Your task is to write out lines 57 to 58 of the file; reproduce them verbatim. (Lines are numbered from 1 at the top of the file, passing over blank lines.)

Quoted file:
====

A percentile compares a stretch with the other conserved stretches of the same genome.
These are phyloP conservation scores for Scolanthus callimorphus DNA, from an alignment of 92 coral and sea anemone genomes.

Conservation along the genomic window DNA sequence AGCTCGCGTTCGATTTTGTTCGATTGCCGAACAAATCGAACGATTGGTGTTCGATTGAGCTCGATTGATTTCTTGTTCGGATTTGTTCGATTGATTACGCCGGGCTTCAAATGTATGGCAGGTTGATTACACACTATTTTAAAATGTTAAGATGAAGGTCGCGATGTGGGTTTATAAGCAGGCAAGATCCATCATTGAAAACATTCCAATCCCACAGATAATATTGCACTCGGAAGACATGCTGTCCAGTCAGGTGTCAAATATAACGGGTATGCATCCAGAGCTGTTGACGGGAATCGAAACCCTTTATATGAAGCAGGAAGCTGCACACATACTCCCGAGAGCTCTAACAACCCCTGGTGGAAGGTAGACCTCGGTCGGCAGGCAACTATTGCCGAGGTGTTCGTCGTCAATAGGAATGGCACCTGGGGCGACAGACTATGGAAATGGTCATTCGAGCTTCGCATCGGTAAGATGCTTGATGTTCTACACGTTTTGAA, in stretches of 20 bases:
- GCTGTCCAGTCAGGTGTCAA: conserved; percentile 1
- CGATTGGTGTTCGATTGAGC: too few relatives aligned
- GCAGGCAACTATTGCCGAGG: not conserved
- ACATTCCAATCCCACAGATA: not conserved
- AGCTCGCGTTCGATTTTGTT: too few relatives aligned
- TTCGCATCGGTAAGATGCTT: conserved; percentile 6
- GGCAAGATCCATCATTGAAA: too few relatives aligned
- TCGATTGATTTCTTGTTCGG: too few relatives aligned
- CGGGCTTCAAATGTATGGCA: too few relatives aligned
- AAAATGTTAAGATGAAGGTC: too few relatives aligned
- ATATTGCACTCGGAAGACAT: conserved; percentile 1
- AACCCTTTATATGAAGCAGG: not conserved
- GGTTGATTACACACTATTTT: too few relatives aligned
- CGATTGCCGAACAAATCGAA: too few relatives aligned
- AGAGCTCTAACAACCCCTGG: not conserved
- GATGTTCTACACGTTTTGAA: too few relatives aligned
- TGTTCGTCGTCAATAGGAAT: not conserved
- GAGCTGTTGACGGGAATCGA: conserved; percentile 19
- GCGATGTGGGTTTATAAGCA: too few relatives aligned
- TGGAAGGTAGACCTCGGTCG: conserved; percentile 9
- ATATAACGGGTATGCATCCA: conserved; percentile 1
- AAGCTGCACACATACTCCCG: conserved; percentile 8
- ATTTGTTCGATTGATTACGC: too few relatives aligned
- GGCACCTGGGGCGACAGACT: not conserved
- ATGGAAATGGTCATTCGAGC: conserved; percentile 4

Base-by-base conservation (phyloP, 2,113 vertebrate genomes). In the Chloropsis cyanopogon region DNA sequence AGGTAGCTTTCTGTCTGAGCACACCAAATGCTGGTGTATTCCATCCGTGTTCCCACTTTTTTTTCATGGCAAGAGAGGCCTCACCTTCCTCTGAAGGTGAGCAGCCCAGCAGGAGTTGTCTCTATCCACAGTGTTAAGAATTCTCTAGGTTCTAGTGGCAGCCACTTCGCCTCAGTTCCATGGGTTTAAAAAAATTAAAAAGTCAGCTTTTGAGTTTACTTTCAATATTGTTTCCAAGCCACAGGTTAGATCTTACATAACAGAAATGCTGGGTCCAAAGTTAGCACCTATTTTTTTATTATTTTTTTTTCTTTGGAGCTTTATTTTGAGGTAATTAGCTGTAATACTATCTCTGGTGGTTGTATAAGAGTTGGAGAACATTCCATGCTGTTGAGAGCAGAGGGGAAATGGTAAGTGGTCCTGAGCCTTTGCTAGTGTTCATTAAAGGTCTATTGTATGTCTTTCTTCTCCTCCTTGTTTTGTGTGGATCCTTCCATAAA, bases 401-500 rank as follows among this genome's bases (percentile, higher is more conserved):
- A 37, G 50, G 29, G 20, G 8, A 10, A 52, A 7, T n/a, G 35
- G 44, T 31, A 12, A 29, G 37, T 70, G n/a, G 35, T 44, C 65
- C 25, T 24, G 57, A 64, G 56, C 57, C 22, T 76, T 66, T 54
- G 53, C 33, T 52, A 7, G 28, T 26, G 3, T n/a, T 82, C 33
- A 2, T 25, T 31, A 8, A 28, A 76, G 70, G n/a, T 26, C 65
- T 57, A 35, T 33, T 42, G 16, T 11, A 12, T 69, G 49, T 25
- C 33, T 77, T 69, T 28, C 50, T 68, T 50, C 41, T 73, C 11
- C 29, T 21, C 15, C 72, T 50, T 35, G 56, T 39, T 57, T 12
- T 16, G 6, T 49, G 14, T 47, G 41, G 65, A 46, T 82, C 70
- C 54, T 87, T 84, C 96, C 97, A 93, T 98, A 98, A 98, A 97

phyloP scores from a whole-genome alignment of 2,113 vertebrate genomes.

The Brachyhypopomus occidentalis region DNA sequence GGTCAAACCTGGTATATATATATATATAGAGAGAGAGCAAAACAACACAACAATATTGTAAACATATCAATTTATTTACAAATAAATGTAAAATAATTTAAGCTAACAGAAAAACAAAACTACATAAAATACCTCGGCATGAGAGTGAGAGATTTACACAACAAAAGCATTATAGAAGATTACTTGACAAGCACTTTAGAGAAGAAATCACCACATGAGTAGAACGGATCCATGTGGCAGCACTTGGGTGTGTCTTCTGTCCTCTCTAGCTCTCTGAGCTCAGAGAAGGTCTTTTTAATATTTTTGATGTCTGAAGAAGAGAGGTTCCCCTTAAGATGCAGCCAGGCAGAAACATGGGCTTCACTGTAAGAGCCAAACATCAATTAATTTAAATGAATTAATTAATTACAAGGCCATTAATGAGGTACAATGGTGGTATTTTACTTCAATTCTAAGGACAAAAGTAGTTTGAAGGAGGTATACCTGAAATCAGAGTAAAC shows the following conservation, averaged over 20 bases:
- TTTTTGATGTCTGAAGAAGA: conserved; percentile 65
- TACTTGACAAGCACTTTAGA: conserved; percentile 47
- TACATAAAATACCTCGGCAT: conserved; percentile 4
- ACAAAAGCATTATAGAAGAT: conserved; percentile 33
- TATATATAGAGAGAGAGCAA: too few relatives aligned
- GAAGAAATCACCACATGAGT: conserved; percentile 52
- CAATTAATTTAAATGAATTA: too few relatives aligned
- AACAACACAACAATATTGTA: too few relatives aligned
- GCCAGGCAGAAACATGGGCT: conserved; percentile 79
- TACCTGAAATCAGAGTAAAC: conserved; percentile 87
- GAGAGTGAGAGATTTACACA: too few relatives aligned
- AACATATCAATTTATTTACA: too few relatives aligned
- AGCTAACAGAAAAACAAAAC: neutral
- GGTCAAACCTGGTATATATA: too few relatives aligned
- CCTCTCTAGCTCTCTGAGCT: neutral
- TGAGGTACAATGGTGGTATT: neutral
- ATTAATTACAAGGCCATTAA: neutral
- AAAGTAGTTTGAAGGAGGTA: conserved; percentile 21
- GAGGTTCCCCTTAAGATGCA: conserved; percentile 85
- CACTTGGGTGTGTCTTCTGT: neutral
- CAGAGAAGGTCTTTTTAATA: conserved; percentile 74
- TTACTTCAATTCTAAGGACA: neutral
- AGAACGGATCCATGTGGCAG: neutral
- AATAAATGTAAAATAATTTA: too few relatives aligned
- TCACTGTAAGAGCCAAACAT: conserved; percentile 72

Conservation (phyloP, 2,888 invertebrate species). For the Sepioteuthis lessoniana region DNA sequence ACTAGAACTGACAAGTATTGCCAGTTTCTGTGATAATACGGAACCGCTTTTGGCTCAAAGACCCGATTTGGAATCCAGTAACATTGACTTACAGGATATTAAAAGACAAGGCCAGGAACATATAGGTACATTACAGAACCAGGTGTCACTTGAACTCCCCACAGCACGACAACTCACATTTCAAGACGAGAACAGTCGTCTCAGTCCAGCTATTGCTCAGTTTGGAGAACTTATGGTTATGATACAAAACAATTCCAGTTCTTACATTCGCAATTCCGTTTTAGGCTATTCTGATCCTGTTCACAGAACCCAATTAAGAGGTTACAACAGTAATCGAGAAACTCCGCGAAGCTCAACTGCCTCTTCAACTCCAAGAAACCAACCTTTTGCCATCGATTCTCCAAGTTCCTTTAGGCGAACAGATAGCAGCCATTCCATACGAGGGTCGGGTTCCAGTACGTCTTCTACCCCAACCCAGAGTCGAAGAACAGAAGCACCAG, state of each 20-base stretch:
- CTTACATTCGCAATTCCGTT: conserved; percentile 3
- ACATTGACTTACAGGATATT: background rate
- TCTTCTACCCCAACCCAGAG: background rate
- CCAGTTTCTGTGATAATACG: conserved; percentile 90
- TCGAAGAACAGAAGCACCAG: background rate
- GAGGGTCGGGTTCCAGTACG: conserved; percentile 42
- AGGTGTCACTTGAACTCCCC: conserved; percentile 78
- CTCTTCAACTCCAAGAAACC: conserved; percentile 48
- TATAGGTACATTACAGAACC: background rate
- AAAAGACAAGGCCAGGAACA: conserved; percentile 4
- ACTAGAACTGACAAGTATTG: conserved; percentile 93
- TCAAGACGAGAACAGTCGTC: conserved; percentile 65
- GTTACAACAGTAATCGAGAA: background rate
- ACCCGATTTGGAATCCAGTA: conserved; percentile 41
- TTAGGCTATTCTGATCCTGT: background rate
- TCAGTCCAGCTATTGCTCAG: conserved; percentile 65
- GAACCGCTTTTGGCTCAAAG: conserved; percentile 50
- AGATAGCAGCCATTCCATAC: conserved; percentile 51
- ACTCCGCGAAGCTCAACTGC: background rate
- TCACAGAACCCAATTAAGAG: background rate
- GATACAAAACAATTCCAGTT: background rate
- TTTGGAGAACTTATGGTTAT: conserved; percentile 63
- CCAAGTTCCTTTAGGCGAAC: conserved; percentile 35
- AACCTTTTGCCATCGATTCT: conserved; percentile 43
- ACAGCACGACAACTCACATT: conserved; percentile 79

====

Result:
- TGAGGTACAATGGTGGTATT: neutral
- ATTAATTACAAGGCCATTAA: neutral